Michael Steinhardt censured over trades


Hedge fund "legend" Michael Steinhardt is no stranger to regulatory controversy.

Recall that in the early 1990s he and his firm were investigated for attempting to manipulate the short-term Treasuries market. Back then, he and his firm paid a $70 million fine as part of settlement with SEC and the U.S. attorney. Steinhardt later said the settlement was a way to move on. He's how back in hot water again.

Forbes reports that a Delaware Chancery Court judge has sanctioned him for "improper trading in a ruling that says Steinhardt wrongfully traded after receiving non-public information while serving as a plaintiff in a securities lawsuit."

The judge has directed Steinhardt to self-report his insider trading to the SEC and disgorge profits of $534,071. The trading gain stemmed from Steinhardt's shorting of Calix, which purchase Occam Networks in 2010. Steinhardt was a big investor in the latter, and went to court to block the deal, arguing that it did not fairly value the target. The judge has apparently concluded that Steinhardt used his knowledge of confidential information that was disclosed via discovery to make the trades.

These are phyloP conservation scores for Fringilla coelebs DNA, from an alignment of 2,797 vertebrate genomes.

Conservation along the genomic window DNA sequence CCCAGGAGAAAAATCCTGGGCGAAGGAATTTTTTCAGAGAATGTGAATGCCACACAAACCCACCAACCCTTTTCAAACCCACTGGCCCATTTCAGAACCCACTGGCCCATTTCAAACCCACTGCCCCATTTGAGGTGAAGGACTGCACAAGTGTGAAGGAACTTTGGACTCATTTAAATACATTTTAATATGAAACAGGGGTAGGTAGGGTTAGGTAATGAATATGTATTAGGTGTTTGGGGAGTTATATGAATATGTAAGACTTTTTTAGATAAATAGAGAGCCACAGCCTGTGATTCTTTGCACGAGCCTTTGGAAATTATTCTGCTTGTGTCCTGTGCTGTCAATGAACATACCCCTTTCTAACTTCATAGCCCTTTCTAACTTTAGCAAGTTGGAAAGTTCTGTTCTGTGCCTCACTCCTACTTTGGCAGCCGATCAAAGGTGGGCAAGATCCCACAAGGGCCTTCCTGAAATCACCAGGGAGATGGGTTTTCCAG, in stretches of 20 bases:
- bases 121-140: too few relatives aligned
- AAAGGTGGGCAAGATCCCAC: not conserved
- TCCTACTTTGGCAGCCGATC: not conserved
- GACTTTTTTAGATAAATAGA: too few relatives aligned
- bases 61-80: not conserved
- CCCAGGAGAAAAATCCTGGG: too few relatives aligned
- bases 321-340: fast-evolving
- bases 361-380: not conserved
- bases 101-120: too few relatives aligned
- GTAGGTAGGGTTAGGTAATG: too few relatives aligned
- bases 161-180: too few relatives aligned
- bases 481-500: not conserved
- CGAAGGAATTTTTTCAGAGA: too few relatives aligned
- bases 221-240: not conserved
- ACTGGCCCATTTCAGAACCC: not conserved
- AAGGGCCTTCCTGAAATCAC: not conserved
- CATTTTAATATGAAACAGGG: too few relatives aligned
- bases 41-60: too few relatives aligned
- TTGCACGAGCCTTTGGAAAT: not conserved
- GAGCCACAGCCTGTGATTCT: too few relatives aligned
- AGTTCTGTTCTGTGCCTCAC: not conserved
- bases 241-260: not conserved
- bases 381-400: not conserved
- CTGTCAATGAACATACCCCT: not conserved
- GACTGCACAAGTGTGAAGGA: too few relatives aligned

Steinhardt's lawyers have argued that he did nothing wrong and that his trades were not based on any information gleaned from the discovery process. We'll see what the SEC does with the self-reported information.

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